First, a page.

As for the 420, it’s the date, April 20, that cannabis lovers the world over celebrate the plant, which is a tradition that commenced in 1991, when followers of US band the Grateful Dead organised a pot smoking meet at 4:20 pm on April 20 at Bolinas Ridge in Marin County, California.
Inside the smoking room, it’s not heavy with thick smoke like a similar facility for tobacco use is at an airport. The airconditioned room seems fresh, as a few older local men partake at a table down the back, while a couple of the owner’s friends stand to the side.
RG420 has been open for two months: from a few weeks after the criminal sanctions around the plant were removed. Since then, business has been going well, with both foreigners, or farangs, and locals frequenting the café.
“The government is okay,” Sun advises. “Flower-bud is plant, so we can sell it. Customers can buy it to smoke or for cooking. CBD oil is also available for medical use. You can buy and sell cannabis at shops, but CBD oil, you have to go to the hospital and see a doctor.”
The green rush
The use of cannabis and hemp in Thailand goes back centuries. The plant has been used as an ingredient in cooking, for its medicinal qualities, and as a source of fibre: all uses that are now legal and currently being embraced in Australia.
The 1925 International Opium Convention placed global restrictions on non-medicinal cannabis, which saw Thailand’s second PM General Phot Phahonyothin criminalise the plant in 1937. But it wasn’t until the US Reagan administration applied pressure that it took a hardline stance in the 80s.
The focus of this year’s legalisation process has been on households and businesses embracing it for medicinal use and economic benefit. Households can grow unlimited amounts with a requirement to register plant numbers on the Plookganga app, while licensed farms are springing up nationwide.
Thailand is the only nation in Southeast Asia to have made cannabis legal, but it’s certainly, no global pariah. The nation of Uruguay legalised the plant in 2013, as did Canada five years later, whilst over in the US, recreational cannabis is now legal in 19 states, along with Washington DC.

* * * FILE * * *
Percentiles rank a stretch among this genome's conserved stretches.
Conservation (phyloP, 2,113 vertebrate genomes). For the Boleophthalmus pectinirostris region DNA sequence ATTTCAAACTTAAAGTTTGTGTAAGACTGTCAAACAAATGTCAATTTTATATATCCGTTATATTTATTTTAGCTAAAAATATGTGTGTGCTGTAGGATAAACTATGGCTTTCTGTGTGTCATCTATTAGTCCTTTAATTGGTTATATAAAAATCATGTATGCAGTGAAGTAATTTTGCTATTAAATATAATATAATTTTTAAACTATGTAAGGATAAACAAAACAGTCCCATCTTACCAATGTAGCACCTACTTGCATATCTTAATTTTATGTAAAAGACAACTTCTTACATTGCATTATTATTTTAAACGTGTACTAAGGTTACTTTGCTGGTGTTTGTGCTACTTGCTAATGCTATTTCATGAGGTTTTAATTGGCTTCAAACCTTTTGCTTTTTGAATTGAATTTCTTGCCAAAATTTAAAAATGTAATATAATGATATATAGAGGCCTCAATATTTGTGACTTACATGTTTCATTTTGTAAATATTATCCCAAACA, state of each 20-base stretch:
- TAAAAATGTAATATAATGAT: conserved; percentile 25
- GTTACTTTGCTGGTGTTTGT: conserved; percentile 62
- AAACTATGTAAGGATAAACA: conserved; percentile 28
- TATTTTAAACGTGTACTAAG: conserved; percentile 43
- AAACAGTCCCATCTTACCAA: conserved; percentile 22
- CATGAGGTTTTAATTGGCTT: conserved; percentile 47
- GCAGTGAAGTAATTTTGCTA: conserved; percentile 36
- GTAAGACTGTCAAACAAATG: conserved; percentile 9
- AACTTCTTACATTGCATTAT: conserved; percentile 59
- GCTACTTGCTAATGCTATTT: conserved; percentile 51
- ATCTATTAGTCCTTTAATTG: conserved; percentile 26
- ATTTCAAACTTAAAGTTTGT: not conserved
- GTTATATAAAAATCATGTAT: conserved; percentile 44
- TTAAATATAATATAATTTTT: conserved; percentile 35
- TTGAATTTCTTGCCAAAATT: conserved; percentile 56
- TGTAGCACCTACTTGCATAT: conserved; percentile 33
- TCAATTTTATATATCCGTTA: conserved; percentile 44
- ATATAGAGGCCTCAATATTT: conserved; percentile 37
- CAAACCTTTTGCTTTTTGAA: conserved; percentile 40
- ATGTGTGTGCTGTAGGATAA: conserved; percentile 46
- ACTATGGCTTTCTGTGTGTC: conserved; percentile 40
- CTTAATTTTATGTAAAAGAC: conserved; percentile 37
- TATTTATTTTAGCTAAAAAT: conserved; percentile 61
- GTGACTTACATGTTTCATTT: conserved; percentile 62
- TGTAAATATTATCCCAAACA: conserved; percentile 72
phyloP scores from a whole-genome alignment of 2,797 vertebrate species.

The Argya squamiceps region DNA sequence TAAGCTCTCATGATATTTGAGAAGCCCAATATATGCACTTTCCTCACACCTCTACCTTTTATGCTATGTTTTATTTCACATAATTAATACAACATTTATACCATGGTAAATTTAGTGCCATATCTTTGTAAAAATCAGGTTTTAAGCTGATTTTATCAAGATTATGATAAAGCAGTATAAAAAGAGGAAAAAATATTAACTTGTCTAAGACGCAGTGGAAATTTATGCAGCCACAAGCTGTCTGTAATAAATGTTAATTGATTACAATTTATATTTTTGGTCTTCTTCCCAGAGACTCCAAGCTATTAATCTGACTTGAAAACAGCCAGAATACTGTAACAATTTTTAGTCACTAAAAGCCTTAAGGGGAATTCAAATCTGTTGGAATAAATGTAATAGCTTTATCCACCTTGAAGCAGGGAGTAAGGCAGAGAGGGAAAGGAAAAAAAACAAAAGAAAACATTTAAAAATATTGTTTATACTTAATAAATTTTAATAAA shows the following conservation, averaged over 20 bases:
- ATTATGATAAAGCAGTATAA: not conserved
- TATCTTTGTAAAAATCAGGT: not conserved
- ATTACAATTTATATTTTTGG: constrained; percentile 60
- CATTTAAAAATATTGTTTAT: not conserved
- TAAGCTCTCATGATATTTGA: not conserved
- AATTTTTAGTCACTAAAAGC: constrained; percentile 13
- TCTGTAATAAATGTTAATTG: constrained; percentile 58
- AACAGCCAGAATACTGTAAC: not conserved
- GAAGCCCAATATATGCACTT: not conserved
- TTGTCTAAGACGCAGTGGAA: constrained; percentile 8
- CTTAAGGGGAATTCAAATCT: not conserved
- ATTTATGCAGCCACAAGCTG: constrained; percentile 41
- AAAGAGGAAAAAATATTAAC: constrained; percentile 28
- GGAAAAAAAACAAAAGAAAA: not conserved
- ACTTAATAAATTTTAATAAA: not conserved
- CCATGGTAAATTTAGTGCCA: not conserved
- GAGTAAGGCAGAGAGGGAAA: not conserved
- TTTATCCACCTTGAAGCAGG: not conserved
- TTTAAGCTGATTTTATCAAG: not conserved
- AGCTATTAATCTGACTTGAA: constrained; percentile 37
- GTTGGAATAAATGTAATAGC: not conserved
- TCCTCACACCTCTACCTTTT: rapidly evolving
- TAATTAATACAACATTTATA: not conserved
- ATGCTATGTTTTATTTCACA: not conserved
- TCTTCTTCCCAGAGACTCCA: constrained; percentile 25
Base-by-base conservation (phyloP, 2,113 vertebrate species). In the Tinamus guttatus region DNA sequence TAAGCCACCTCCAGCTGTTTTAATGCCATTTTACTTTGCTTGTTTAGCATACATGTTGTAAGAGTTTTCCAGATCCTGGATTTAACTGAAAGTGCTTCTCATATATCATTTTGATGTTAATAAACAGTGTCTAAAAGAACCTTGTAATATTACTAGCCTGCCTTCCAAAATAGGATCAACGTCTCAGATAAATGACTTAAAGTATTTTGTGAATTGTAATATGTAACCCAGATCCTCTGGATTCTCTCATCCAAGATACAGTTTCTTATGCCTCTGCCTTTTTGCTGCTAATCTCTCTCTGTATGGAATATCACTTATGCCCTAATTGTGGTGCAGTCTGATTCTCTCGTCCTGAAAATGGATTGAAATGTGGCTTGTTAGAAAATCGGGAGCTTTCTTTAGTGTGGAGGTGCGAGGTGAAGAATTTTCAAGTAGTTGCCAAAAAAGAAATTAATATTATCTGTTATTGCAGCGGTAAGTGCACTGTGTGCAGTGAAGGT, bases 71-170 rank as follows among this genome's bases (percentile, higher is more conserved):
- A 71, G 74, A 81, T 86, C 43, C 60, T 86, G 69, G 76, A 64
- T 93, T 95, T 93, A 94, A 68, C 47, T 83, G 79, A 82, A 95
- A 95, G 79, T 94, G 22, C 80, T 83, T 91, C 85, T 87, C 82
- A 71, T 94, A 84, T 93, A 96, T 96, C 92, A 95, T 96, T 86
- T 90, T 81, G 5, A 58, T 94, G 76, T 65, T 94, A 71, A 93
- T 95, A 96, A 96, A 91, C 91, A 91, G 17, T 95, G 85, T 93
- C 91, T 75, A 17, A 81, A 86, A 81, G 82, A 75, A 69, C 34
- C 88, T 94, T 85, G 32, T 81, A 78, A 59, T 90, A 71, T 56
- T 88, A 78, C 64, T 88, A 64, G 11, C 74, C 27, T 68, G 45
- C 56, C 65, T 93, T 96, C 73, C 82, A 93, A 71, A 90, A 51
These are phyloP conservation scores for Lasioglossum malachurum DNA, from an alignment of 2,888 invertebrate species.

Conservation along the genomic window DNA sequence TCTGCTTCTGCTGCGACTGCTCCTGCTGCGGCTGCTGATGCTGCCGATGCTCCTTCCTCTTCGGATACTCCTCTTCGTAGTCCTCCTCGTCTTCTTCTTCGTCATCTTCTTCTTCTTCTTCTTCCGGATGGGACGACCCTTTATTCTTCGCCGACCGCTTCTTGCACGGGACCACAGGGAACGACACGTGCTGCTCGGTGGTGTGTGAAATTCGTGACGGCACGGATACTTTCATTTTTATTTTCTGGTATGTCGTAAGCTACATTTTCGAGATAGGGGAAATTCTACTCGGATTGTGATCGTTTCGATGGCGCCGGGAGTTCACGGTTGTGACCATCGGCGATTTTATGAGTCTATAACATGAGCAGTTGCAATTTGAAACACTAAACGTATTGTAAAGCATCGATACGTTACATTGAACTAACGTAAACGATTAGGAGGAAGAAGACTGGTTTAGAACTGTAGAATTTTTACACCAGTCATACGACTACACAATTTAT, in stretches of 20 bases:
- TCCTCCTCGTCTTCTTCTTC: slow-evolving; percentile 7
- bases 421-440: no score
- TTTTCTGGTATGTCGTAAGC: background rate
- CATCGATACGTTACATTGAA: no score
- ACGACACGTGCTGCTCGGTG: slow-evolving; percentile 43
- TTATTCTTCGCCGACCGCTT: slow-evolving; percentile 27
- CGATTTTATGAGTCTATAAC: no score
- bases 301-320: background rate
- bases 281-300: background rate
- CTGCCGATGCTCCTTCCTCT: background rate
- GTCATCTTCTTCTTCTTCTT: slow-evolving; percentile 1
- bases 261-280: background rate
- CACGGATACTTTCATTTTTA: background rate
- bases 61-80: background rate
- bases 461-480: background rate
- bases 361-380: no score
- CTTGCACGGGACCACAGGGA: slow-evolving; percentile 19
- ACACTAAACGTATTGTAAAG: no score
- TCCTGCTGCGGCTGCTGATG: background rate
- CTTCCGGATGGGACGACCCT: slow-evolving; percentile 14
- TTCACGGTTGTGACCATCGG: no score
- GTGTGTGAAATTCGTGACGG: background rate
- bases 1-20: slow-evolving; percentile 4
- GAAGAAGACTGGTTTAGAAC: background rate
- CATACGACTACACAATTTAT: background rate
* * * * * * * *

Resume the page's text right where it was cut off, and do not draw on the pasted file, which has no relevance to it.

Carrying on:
Australia officially legalised its medicinal cannabis industry in 2016, and it’s been legal to possess and use the plant recreationally in Canberra and the surrounding capital territory since January 2020, thanks to a private member’s bill introduced into parliament by ACT Labor MLA Michael Pettersson.
Legalise Cannabis Australia took out between 2 to 7 percent of the Senate vote in each jurisdiction at this year’s May federal election, whilst Australian Greens Senator David Shoebridge has the national legalisation of cannabis on his political agenda.
A budding industry
According to Sun, part of the reason the Thai government moved to legalise cannabis is that after the onset of the COVID-19 pandemic, it’s attempting to encourage tourists back to the Southeast Asian nation.
Indeed, the Thai Food and Drug Administration flagged an idea back in January, to create designated zones where people, both locals and tourists, over the age of 20 would be free to use cannabis recreationally.
As for now, those on a shoestring budget might find the cost of a joint a little pricier than expected, but as Sun puts it, “Right now, people say, ‘Why is it so expensive?’ I say, ‘Of course it is, it’s a new business that’s small. When it grows up, it will cost lower in the future.’”